Oct. 6 (UPI) -- The Spanish government's top official in Catalonia apologized in an interview Friday for the conduct of police who were seen beating largely peaceful voters at polling stations.
The Catalan government said dozens were injured in clashes with police loyal to Spain's national government, which had declared the referendum illegal. Video showed police using physical force against protesters and shooting rubber bullets in an attempt to disperse crowds of demonstrators.
"When I saw those images -- and knowing that people were hit, shoved and one was even taken to hospital -- all I can do is apologize on behalf of the officers who intervened," said Enric Millo, the government's top representative in the region.
Still, Millo blamed Catalan leaders who pressed forward with the referendum despite government warnings it would be blocked after Spain's constitutional court ruled it an illegal vote.
The apology comes as the central government in Madrid has adopted a softer approach to Catalonia in the days since the violence surrounding the referendum drew international condemnation.
Instead of the harsh rhetoric, the Spanish government has responded with financial muscle, approving a measure that would make it easier for businesses in Catalonia to pick up roots and relocate outside the province to another part of the country. Thus far, Catalonia's two largest banks have announced plans to do so, along with several other large businesses, Bloomberg reported.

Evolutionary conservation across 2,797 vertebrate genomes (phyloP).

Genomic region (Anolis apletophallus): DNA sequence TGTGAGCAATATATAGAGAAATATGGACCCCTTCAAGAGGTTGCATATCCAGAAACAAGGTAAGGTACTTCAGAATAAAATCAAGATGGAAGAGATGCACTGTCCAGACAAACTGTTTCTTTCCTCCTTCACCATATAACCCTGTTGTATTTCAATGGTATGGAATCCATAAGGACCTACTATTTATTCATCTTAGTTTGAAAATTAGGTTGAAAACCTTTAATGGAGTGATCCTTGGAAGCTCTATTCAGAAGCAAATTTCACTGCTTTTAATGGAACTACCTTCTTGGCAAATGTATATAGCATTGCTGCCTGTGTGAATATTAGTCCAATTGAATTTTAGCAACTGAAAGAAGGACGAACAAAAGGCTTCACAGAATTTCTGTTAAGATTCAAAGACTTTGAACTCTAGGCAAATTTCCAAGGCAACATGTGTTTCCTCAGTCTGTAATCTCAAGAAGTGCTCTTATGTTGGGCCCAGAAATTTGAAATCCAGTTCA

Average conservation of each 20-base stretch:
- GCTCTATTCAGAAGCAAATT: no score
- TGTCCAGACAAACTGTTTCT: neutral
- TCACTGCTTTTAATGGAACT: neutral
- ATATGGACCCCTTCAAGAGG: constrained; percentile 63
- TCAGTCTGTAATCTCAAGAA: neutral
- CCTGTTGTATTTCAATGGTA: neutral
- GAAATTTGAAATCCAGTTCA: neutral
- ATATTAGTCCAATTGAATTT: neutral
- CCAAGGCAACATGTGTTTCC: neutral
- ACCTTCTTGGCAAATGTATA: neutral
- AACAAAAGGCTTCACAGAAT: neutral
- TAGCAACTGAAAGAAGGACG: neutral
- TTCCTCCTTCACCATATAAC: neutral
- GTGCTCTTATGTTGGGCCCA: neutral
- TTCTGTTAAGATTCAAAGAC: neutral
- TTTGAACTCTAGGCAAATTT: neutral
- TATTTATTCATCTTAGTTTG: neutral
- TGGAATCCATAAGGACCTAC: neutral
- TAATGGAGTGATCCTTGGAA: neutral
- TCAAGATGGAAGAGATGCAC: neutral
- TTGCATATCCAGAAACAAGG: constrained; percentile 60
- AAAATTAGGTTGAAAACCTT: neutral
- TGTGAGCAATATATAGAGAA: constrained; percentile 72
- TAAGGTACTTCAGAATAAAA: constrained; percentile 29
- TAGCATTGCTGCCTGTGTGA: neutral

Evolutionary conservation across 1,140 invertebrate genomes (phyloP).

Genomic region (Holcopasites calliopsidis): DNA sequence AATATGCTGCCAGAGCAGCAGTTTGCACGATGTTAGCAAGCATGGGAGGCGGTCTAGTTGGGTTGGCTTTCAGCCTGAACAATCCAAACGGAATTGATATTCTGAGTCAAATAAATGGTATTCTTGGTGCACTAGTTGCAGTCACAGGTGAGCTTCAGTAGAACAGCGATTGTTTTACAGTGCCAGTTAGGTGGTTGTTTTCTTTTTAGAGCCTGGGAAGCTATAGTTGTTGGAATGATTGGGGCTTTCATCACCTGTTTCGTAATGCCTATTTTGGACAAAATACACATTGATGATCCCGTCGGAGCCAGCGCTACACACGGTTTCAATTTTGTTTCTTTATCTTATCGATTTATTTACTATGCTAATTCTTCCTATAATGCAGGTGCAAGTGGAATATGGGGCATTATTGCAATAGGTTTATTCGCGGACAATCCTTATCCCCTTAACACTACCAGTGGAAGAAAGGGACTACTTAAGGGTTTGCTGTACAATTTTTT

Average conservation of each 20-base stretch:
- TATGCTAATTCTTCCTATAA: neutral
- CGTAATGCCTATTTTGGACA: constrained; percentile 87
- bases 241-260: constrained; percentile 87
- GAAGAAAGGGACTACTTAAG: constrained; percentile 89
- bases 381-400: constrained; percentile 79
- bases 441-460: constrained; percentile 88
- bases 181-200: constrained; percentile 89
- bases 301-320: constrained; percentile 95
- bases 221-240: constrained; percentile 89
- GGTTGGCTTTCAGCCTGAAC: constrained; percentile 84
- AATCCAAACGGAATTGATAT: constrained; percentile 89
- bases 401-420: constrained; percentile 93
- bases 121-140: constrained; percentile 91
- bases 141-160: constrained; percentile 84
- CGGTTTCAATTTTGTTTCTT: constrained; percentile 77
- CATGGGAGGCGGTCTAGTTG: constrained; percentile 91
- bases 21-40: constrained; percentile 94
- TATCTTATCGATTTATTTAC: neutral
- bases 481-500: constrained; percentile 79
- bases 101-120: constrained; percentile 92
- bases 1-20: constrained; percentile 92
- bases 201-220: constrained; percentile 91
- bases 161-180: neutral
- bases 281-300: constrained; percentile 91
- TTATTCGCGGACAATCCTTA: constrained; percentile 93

Backed by the European Union, which has sided with the Spanish government and thus far refused to confer legitimacy on the Catalan independence referendum, businesses have cited the potential of being frozen out of business in other parts of the Eurozone if leaders press forward to declare their independence.
Catalan leaders said the referendum passed with 90 percent of the vote, though due to the chaotic events surrounding the vote and with access blocked to many polling places, turnout was limited to 42 percent of eligible voters. Opinion polls conducted in the run-up to the vote showed a more closely divided public, leading to questions about the outcome's legitimacy. It's possible many "no" voters took their cue from the Spanish government and boycotted the polls, or were intimidated into staying home by the tens of thousands of demonstrators who flooded the streets of Barcelona and other cities on Sunday.
The Spanish government is also pressing forward with the possibility of sedition charges against regional officials, including Catalonia Police Chief Josep Lluís Trapero. The New York Times reported Trapero appeared before a judge in the capital Madrid on Friday to answer charges his officers failed to assist police brought in from other parts of the country to prevent Sunday's vote from taking place.
Following the closed-door hearing, Trapero told reporters he was "very satisfied" by the hearing, but did not elaborate on why.